Thursday, August 02, 2007

Golden parachute

A sunflower pulls the ripcord, unfurls its petals and hurls itself into the world.

Parachutes both literally and figuratively signify soft landings. The first recorded concept of the parachute appeared in the writings of Leonardo da Vinci. It was not until a century later that someone built a parachute based on da Vinci's drawings and tried it out. A Frenchman invented the foldable silk model in the late 1700s. Until then, parachutes had rigid frames. Jumps were made from hot air balloons. The first parachute accident fatality was recorded in 1837.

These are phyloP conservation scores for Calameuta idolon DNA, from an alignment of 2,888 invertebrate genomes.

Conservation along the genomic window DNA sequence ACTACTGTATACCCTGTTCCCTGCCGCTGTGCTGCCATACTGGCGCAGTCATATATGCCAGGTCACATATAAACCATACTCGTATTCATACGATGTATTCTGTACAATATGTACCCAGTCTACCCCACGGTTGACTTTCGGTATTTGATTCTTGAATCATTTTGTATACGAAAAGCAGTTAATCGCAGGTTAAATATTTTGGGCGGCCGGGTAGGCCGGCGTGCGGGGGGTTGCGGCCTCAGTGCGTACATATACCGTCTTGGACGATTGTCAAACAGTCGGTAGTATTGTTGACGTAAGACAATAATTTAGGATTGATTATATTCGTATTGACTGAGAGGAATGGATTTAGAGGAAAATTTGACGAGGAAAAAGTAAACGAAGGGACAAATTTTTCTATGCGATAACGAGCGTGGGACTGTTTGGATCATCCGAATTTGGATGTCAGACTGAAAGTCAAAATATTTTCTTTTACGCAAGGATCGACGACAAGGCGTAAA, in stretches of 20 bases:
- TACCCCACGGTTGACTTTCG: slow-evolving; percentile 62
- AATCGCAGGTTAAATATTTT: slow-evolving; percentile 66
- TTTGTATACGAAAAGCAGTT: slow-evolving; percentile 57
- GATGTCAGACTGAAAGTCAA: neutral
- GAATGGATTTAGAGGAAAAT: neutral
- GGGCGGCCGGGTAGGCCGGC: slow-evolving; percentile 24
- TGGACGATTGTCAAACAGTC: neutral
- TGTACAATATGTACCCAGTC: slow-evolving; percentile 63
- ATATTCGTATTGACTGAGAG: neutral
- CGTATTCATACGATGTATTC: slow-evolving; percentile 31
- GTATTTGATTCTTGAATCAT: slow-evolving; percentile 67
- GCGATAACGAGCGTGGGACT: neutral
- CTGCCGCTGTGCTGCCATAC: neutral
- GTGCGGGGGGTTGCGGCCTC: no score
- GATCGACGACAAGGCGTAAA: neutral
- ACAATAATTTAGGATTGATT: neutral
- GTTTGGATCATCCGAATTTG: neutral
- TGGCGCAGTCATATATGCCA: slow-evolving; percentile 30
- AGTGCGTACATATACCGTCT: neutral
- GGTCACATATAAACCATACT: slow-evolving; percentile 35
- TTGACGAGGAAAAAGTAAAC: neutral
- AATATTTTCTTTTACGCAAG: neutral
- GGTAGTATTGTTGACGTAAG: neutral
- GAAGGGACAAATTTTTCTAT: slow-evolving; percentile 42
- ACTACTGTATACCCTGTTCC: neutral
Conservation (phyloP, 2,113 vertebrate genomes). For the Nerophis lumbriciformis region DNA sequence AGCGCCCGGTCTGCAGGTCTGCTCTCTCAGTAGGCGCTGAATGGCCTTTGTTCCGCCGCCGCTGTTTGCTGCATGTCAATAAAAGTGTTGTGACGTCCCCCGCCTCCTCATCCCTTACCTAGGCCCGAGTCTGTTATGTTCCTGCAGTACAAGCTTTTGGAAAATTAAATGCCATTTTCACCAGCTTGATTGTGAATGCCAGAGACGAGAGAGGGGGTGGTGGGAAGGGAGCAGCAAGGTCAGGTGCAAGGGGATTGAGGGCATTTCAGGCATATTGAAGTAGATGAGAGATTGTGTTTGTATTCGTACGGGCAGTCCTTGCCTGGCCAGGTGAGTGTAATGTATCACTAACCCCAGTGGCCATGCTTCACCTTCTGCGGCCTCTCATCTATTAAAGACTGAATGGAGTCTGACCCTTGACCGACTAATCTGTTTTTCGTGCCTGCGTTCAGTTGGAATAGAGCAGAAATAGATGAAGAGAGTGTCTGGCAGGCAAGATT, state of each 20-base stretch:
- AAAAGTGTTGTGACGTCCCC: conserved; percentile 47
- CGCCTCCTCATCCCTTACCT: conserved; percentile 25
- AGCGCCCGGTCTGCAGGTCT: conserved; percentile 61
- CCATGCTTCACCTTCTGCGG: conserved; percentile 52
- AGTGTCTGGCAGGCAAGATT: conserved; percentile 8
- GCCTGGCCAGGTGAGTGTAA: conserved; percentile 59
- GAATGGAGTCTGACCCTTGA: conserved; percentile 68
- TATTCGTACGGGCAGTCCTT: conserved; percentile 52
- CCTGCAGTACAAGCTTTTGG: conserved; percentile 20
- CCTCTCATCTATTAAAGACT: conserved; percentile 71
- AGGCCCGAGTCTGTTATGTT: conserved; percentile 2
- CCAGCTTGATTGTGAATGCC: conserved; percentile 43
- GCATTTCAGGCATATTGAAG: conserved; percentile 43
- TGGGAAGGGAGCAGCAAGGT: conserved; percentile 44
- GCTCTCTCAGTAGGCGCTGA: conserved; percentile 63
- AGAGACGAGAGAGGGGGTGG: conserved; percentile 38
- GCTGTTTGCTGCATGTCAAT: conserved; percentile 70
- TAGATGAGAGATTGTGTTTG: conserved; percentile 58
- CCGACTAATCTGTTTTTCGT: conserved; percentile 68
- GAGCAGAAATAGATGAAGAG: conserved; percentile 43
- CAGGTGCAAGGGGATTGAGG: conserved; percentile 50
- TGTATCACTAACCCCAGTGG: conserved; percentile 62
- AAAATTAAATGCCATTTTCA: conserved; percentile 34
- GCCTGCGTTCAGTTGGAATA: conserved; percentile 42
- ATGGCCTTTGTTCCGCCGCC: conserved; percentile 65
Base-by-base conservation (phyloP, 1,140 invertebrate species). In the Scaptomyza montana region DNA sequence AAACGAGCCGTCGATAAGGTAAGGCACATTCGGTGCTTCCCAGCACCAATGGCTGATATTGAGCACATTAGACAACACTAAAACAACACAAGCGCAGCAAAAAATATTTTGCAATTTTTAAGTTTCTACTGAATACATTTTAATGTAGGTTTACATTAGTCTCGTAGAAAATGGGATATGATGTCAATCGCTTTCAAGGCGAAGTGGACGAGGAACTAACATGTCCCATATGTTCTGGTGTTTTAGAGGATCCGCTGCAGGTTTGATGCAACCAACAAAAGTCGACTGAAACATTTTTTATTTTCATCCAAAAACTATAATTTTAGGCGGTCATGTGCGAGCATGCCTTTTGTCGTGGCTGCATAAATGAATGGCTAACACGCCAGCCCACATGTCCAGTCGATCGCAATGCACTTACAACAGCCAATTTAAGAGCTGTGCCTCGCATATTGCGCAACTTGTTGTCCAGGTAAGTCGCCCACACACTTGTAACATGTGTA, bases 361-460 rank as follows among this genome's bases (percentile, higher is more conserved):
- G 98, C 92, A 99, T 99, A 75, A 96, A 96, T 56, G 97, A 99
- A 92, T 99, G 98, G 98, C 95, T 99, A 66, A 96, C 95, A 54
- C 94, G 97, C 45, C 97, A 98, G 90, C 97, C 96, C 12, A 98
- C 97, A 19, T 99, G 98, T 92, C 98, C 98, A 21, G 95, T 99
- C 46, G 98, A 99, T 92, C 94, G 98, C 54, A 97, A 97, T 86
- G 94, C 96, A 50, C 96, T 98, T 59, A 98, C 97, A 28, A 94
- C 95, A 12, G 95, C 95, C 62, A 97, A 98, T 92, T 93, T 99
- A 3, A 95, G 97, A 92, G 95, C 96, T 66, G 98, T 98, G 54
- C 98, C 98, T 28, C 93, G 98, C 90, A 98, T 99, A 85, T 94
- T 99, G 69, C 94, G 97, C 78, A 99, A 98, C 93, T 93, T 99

Parachutes followed into heavier-than-air craft, although initially it was considered "unmanly" to wear a parachute in an airplane. Apparently enough manly men died to convince pilots that parachutes might not be such a bad idea.

Our sun-like friend will rely on its "'chute" to attract enough insects to pollinate its seeds and insure the soft landing of another generation of its species.

Click on picture to enlarge. Photograph copyright 2007 James Jordan.


Wanda said...

Back from my visit with my family, and trying to catch up on visiting my blog friends.
This is a lovely sunflower, and as always, love the way you describe it.
Good to be home.

Georgia Angel said...